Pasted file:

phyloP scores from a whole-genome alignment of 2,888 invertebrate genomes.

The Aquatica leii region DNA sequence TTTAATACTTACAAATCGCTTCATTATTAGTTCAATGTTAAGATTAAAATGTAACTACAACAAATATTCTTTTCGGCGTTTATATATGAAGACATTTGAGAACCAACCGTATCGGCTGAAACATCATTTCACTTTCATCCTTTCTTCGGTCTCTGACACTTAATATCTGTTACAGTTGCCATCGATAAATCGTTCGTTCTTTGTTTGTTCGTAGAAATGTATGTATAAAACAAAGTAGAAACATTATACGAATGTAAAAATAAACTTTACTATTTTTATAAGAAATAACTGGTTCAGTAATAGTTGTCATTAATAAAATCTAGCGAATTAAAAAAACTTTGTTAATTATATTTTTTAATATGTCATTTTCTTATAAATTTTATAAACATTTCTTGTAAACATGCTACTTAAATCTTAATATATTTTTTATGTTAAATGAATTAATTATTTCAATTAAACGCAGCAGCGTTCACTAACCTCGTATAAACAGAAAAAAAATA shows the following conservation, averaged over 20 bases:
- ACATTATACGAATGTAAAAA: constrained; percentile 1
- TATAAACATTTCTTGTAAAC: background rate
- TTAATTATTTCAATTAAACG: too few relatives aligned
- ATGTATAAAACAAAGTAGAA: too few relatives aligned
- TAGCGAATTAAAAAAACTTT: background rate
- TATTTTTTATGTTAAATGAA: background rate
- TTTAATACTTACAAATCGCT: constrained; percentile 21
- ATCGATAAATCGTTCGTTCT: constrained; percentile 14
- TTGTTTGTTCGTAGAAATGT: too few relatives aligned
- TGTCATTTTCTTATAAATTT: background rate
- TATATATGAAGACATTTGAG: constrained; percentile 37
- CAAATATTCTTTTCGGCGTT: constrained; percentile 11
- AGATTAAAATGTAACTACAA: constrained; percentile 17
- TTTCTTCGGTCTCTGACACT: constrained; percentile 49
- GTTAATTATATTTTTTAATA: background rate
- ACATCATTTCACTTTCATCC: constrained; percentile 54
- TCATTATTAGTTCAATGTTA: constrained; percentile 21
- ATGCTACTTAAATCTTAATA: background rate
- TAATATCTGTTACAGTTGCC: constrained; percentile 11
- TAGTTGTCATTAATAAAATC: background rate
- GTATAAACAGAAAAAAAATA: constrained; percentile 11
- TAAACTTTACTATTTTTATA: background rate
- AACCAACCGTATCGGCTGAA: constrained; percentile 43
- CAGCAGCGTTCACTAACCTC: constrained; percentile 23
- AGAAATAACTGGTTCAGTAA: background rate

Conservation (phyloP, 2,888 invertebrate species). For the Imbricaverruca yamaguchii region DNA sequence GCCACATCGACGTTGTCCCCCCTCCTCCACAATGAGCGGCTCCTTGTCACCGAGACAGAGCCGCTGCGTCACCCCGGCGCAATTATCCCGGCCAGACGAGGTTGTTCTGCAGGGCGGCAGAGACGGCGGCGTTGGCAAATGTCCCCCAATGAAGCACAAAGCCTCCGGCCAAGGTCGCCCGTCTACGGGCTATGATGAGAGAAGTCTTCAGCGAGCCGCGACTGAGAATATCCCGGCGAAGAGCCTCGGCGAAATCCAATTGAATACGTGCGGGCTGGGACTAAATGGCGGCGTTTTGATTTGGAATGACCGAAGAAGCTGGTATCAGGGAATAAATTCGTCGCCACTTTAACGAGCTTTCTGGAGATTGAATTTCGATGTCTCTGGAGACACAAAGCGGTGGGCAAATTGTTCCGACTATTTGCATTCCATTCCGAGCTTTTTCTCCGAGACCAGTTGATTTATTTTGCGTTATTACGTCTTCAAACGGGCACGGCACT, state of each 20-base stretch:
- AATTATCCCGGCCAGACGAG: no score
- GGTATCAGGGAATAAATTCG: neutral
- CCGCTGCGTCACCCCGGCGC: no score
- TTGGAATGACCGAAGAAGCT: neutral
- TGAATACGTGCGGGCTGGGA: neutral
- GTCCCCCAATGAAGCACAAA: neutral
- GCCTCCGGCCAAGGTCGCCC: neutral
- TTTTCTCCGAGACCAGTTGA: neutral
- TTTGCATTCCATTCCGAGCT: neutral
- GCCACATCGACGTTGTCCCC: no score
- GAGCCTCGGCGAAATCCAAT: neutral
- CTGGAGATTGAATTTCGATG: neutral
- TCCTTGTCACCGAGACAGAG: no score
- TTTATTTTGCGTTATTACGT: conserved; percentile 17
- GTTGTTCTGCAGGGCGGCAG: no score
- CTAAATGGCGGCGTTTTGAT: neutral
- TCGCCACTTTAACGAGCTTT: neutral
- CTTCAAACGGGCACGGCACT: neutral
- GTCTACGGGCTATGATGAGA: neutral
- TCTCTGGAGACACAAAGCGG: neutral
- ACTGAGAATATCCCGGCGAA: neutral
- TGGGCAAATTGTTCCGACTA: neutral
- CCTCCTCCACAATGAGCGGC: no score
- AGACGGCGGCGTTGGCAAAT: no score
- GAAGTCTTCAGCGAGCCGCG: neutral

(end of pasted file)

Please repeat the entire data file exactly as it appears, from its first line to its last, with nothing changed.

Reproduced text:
phyloP scores from a whole-genome alignment of 2,888 invertebrate genomes.

The Aquatica leii region DNA sequence TTTAATACTTACAAATCGCTTCATTATTAGTTCAATGTTAAGATTAAAATGTAACTACAACAAATATTCTTTTCGGCGTTTATATATGAAGACATTTGAGAACCAACCGTATCGGCTGAAACATCATTTCACTTTCATCCTTTCTTCGGTCTCTGACACTTAATATCTGTTACAGTTGCCATCGATAAATCGTTCGTTCTTTGTTTGTTCGTAGAAATGTATGTATAAAACAAAGTAGAAACATTATACGAATGTAAAAATAAACTTTACTATTTTTATAAGAAATAACTGGTTCAGTAATAGTTGTCATTAATAAAATCTAGCGAATTAAAAAAACTTTGTTAATTATATTTTTTAATATGTCATTTTCTTATAAATTTTATAAACATTTCTTGTAAACATGCTACTTAAATCTTAATATATTTTTTATGTTAAATGAATTAATTATTTCAATTAAACGCAGCAGCGTTCACTAACCTCGTATAAACAGAAAAAAAATA shows the following conservation, averaged over 20 bases:
- ACATTATACGAATGTAAAAA: constrained; percentile 1
- TATAAACATTTCTTGTAAAC: background rate
- TTAATTATTTCAATTAAACG: too few relatives aligned
- ATGTATAAAACAAAGTAGAA: too few relatives aligned
- TAGCGAATTAAAAAAACTTT: background rate
- TATTTTTTATGTTAAATGAA: background rate
- TTTAATACTTACAAATCGCT: constrained; percentile 21
- ATCGATAAATCGTTCGTTCT: constrained; percentile 14
- TTGTTTGTTCGTAGAAATGT: too few relatives aligned
- TGTCATTTTCTTATAAATTT: background rate
- TATATATGAAGACATTTGAG: constrained; percentile 37
- CAAATATTCTTTTCGGCGTT: constrained; percentile 11
- AGATTAAAATGTAACTACAA: constrained; percentile 17
- TTTCTTCGGTCTCTGACACT: constrained; percentile 49
- GTTAATTATATTTTTTAATA: background rate
- ACATCATTTCACTTTCATCC: constrained; percentile 54
- TCATTATTAGTTCAATGTTA: constrained; percentile 21
- ATGCTACTTAAATCTTAATA: background rate
- TAATATCTGTTACAGTTGCC: constrained; percentile 11
- TAGTTGTCATTAATAAAATC: background rate
- GTATAAACAGAAAAAAAATA: constrained; percentile 11
- TAAACTTTACTATTTTTATA: background rate
- AACCAACCGTATCGGCTGAA: constrained; percentile 43
- CAGCAGCGTTCACTAACCTC: constrained; percentile 23
- AGAAATAACTGGTTCAGTAA: background rate

Conservation (phyloP, 2,888 invertebrate species). For the Imbricaverruca yamaguchii region DNA sequence GCCACATCGACGTTGTCCCCCCTCCTCCACAATGAGCGGCTCCTTGTCACCGAGACAGAGCCGCTGCGTCACCCCGGCGCAATTATCCCGGCCAGACGAGGTTGTTCTGCAGGGCGGCAGAGACGGCGGCGTTGGCAAATGTCCCCCAATGAAGCACAAAGCCTCCGGCCAAGGTCGCCCGTCTACGGGCTATGATGAGAGAAGTCTTCAGCGAGCCGCGACTGAGAATATCCCGGCGAAGAGCCTCGGCGAAATCCAATTGAATACGTGCGGGCTGGGACTAAATGGCGGCGTTTTGATTTGGAATGACCGAAGAAGCTGGTATCAGGGAATAAATTCGTCGCCACTTTAACGAGCTTTCTGGAGATTGAATTTCGATGTCTCTGGAGACACAAAGCGGTGGGCAAATTGTTCCGACTATTTGCATTCCATTCCGAGCTTTTTCTCCGAGACCAGTTGATTTATTTTGCGTTATTACGTCTTCAAACGGGCACGGCACT, state of each 20-base stretch:
- AATTATCCCGGCCAGACGAG: no score
- GGTATCAGGGAATAAATTCG: neutral
- CCGCTGCGTCACCCCGGCGC: no score
- TTGGAATGACCGAAGAAGCT: neutral
- TGAATACGTGCGGGCTGGGA: neutral
- GTCCCCCAATGAAGCACAAA: neutral
- GCCTCCGGCCAAGGTCGCCC: neutral
- TTTTCTCCGAGACCAGTTGA: neutral
- TTTGCATTCCATTCCGAGCT: neutral
- GCCACATCGACGTTGTCCCC: no score
- GAGCCTCGGCGAAATCCAAT: neutral
- CTGGAGATTGAATTTCGATG: neutral
- TCCTTGTCACCGAGACAGAG: no score
- TTTATTTTGCGTTATTACGT: conserved; percentile 17
- GTTGTTCTGCAGGGCGGCAG: no score
- CTAAATGGCGGCGTTTTGAT: neutral
- TCGCCACTTTAACGAGCTTT: neutral
- CTTCAAACGGGCACGGCACT: neutral
- GTCTACGGGCTATGATGAGA: neutral
- TCTCTGGAGACACAAAGCGG: neutral
- ACTGAGAATATCCCGGCGAA: neutral
- TGGGCAAATTGTTCCGACTA: neutral
- CCTCCTCCACAATGAGCGGC: no score
- AGACGGCGGCGTTGGCAAAT: no score
- GAAGTCTTCAGCGAGCCGCG: neutral